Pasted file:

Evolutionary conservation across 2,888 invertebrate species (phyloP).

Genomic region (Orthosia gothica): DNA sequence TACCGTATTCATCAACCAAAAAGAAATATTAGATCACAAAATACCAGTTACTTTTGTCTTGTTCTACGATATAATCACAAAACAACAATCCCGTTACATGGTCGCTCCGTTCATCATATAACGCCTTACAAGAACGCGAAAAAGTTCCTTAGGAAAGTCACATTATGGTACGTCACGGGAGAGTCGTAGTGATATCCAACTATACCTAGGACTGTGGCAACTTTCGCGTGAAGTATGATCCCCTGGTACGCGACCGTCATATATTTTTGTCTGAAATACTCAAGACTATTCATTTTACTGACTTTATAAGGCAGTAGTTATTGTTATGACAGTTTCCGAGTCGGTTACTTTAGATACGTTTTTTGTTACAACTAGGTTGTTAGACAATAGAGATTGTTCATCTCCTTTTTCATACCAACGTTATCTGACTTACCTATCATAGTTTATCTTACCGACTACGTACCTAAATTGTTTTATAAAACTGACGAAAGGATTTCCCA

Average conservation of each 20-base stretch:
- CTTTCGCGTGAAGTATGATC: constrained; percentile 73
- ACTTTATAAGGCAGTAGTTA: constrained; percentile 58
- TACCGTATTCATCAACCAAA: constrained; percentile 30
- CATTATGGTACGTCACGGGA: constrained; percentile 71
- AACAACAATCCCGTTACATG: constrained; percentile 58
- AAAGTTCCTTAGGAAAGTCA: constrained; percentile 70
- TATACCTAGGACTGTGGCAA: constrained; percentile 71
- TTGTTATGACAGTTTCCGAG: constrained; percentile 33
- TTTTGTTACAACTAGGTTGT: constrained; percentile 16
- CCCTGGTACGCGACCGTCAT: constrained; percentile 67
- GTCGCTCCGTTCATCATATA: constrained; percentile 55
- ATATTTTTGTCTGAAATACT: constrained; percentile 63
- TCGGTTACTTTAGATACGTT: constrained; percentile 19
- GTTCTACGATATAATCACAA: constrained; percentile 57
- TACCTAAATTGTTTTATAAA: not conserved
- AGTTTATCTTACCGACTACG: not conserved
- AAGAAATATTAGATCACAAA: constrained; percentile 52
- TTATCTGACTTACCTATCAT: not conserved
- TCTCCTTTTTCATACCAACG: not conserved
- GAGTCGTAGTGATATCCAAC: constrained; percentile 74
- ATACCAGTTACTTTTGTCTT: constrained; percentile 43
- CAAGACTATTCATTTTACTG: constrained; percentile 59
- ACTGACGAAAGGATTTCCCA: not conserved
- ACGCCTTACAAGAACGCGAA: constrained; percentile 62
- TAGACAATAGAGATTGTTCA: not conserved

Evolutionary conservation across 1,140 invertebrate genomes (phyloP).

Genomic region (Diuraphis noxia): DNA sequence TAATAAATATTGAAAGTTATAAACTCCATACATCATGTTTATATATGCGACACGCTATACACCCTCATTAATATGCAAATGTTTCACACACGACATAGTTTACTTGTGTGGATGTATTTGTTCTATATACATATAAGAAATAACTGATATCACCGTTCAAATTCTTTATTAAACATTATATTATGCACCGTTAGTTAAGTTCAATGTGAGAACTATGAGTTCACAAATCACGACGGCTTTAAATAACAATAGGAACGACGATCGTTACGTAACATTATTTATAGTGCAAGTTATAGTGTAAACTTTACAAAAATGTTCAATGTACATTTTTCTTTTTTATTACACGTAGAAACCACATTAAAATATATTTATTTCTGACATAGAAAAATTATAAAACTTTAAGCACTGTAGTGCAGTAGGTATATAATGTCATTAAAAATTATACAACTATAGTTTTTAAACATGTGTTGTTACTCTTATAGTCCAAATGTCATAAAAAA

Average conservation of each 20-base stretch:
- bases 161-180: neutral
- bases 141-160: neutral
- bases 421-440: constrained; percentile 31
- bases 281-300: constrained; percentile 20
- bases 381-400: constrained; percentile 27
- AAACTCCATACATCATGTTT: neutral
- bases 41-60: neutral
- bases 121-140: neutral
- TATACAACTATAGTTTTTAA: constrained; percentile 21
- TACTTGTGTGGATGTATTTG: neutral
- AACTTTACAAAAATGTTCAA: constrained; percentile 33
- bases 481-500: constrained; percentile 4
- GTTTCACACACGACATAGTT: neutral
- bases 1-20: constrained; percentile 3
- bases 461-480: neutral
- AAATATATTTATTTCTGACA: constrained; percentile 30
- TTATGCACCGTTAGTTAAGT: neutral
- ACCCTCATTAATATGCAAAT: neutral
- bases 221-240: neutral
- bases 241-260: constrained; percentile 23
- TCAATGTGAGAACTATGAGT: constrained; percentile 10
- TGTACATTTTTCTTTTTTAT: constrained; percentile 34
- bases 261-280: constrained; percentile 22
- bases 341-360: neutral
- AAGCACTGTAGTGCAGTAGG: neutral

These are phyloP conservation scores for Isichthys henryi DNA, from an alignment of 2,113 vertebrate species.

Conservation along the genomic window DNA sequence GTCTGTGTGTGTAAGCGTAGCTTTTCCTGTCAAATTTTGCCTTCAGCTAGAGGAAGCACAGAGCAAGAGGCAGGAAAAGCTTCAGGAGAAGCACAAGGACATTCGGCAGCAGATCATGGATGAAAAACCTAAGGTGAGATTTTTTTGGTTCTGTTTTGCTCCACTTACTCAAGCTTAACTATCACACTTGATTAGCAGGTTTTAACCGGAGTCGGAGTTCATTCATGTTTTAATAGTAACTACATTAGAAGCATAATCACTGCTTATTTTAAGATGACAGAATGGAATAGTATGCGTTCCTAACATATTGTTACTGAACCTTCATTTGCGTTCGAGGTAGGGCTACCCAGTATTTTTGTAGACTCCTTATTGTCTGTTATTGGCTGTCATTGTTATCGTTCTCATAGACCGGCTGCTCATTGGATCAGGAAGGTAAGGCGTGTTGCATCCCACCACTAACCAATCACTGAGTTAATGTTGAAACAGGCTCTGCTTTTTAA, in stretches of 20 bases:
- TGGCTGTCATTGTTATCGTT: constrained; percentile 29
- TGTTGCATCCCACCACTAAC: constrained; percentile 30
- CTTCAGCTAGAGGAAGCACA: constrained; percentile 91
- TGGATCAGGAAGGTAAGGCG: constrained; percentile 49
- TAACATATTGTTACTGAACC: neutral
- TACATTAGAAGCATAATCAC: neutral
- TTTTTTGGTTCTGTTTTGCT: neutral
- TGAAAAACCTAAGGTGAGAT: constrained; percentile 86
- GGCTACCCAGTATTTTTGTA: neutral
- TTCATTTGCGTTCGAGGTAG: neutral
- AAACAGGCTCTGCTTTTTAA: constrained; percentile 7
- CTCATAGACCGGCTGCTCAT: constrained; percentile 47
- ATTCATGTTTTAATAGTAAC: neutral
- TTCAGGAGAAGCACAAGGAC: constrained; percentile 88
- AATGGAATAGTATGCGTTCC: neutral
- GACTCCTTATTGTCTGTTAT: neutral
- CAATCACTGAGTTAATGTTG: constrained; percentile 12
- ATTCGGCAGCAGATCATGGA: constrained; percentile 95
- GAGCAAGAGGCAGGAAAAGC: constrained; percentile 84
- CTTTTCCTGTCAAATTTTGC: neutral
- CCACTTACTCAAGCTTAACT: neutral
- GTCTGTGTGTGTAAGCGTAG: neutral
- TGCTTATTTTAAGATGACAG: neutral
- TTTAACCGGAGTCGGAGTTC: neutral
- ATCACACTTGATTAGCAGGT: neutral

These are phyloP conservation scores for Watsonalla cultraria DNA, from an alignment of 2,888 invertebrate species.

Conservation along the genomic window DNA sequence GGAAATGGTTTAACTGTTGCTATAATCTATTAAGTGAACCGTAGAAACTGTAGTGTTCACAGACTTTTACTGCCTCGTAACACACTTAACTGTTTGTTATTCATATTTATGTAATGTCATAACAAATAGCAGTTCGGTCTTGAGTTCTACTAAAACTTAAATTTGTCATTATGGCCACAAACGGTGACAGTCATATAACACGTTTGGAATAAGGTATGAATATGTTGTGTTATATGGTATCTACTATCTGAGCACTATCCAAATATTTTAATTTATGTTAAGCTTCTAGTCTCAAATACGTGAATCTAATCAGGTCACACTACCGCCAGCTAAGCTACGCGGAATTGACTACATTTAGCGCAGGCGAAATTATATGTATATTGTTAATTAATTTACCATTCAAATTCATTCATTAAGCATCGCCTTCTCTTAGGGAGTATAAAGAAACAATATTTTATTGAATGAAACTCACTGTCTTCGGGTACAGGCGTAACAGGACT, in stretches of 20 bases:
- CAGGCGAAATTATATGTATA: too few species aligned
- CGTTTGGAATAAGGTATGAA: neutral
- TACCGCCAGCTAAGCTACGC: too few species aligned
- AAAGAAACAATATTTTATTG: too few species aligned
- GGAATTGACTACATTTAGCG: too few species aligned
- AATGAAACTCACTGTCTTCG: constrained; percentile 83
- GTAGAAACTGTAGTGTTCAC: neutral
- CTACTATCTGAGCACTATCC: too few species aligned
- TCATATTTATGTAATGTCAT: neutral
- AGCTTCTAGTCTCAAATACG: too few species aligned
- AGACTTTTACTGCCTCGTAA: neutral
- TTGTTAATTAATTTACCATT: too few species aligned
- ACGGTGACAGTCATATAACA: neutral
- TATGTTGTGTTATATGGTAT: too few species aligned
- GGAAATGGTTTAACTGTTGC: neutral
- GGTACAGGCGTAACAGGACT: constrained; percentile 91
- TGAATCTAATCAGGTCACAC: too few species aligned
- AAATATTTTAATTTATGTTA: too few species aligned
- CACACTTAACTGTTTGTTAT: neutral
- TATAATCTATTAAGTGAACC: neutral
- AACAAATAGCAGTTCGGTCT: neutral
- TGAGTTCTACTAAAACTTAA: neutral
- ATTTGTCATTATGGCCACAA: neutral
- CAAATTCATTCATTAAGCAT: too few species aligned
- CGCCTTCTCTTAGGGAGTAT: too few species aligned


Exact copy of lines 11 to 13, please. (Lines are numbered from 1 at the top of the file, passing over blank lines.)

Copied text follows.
- TTGTTATGACAGTTTCCGAG: constrained; percentile 33
- TTTTGTTACAACTAGGTTGT: constrained; percentile 16
- CCCTGGTACGCGACCGTCAT: constrained; percentile 67